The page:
Reliability when Evaluating Learning

This is a complementary post to my previous piece about validity when evaluating learning. Together these two posts give an overview of the major aspects of creating rigorous assessments/evaluations.

If you haven’t yet read about validity, I suggest you start there. A (very brief) overview: does your assessment test what it claims to test?

In contrast, a reliable assessment produces consistent measures of skills or knowledge under varying conditions. The higher the reliability, the more consistent the results. The image below depicts the difference between validity and reliability in terms of a target:

They are a variety of ways to test for an instrument’s reliability. It is not necessary that you do all of these tests on your instrument, but it is important to do as many of them as possible. In addition, certain types of reliability are more appropriate for certain types of instruments. Below are descriptions of different types of reliability:

  1. Inter-observer: Do different observers and evaluators examine the same project/intervention/lesson/performance and agree on its overall rating on one or more dimensions? This form of reliability is especially important whenever observation or other possibly subjective types of evaluation are used.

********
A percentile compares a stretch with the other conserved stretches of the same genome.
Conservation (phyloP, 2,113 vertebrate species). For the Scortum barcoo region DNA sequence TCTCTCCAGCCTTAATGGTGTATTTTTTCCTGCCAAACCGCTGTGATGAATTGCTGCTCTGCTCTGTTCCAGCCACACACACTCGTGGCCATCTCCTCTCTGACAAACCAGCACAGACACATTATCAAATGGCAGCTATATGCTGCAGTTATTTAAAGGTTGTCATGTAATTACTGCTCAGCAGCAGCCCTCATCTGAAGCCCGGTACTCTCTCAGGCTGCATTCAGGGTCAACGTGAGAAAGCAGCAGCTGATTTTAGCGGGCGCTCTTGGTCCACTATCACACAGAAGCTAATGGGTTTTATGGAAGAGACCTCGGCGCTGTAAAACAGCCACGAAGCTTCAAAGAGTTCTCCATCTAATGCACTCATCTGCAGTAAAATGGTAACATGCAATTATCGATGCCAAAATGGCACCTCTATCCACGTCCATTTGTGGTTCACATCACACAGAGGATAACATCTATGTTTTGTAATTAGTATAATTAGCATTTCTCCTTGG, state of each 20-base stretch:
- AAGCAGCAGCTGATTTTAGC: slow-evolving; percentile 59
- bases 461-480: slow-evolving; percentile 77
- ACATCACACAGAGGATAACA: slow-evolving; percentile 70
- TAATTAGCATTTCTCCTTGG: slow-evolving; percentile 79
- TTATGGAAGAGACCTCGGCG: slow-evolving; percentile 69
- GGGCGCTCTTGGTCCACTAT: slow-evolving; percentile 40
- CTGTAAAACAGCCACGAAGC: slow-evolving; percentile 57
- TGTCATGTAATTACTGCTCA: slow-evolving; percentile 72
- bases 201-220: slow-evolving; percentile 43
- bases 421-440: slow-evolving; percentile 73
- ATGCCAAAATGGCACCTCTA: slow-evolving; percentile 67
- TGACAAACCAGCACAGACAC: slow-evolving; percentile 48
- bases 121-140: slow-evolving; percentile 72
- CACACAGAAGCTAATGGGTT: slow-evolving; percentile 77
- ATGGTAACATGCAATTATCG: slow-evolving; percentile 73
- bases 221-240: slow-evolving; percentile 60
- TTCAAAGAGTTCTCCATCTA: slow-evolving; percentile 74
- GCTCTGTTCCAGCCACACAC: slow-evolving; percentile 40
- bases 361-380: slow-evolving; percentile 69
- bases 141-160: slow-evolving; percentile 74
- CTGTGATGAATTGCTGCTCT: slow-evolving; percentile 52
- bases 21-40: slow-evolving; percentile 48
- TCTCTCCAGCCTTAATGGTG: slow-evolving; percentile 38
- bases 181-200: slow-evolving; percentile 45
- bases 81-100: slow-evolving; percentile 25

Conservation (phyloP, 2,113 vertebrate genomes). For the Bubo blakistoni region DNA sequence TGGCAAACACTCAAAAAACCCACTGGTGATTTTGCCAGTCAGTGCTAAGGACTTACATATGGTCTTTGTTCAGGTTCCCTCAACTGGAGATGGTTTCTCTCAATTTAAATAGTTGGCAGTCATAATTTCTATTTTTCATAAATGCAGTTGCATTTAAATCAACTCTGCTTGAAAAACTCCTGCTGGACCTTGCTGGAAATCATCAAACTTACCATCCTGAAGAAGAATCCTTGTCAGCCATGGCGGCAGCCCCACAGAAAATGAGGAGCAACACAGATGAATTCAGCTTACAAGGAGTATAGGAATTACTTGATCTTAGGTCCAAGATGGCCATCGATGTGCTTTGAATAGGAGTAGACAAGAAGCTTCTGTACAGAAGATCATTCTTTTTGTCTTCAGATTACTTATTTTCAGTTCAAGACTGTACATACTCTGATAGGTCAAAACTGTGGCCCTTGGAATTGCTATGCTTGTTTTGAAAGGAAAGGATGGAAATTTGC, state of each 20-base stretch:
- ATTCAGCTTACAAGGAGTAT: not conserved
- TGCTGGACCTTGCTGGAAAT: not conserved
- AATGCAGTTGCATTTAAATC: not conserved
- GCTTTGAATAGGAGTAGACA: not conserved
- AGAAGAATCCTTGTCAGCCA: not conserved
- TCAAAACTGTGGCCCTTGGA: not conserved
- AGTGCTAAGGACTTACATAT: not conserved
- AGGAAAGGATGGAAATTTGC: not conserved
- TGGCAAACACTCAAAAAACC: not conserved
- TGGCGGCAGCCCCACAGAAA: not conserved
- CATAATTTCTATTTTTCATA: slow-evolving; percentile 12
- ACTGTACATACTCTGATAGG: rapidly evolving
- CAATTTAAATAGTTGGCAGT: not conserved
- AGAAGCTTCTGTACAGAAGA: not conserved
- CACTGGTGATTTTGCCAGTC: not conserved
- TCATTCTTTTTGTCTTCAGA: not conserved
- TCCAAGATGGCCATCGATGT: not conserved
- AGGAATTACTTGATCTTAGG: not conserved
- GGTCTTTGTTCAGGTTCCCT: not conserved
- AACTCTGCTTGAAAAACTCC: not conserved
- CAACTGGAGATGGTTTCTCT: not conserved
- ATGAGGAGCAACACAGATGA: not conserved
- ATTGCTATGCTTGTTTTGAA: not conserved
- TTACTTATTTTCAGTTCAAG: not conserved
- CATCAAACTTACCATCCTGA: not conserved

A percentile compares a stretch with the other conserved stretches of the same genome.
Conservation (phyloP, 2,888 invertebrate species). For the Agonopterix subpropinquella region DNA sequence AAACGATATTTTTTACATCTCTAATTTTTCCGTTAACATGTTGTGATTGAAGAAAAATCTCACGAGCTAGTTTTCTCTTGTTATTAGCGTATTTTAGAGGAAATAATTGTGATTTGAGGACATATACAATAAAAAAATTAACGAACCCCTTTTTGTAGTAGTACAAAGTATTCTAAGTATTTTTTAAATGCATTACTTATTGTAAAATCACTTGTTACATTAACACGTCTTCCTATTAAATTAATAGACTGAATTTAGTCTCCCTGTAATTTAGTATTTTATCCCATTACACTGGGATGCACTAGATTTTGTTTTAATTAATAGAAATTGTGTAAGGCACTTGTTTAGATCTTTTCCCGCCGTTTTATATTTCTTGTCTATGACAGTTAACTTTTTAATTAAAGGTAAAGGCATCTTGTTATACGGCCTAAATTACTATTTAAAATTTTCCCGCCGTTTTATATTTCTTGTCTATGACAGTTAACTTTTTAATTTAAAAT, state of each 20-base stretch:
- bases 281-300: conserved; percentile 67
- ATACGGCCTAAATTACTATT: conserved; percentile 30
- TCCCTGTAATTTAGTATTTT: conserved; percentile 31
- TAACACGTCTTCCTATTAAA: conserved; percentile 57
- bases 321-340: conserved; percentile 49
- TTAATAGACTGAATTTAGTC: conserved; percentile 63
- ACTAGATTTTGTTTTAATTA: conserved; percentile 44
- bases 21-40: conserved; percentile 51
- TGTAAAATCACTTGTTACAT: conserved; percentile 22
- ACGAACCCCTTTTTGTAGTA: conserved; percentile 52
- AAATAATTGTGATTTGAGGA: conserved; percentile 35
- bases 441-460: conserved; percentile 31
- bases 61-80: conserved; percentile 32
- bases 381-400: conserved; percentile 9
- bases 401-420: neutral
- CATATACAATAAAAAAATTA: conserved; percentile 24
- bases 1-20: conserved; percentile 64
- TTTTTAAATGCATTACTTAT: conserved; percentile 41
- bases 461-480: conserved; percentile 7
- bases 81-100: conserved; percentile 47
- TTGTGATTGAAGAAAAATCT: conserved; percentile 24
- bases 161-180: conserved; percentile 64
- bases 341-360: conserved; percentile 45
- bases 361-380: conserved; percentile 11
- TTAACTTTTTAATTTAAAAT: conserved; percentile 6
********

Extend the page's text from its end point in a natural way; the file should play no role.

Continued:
2. Test-retest: When the test is given at two different times, does it yield similar results? This type of reliability can establish the stability of scores from an assessment. A possible way to obtain test-retest reliability is to administer a test once, and then again a second time approximately a week later.
  3. Parallel-forms: Do two different measurements of the same knowledge or skill yield comparable results? In order to establish this form of reliability, two different but similar assessments must be administered to the same population. The scores from the two different test versions can be correlated to evaluate the consistency of results across versions.
  4. Internal consistency reliability: Do different test items that probe the same construct produce similar results?
  5. Split-half reliability: When half of a set of test items are compared to the other half, do they yield similar results? Determined by splitting all items of a test that probe the same area of knowledge into two different sets. The entire test is administered to a group of individuals. The total score for each set is computed. The split-half reliability is obtained by calculating the correlation between the two total set scores.
  6. Average inter-item correlation: A form of internal consistency reliability – do two items that measure the same construct yield similar results? Obtained by calculating the pairwise correlation coefficient for all items that measure the same construct and then averaging the coefficients.

Lastly, here are some ways to improve the reliability of an instrument:

  • Make sure that all questions and methodology are clear
  • Use explicit definitions of terms
  • Use already tested and proven methods

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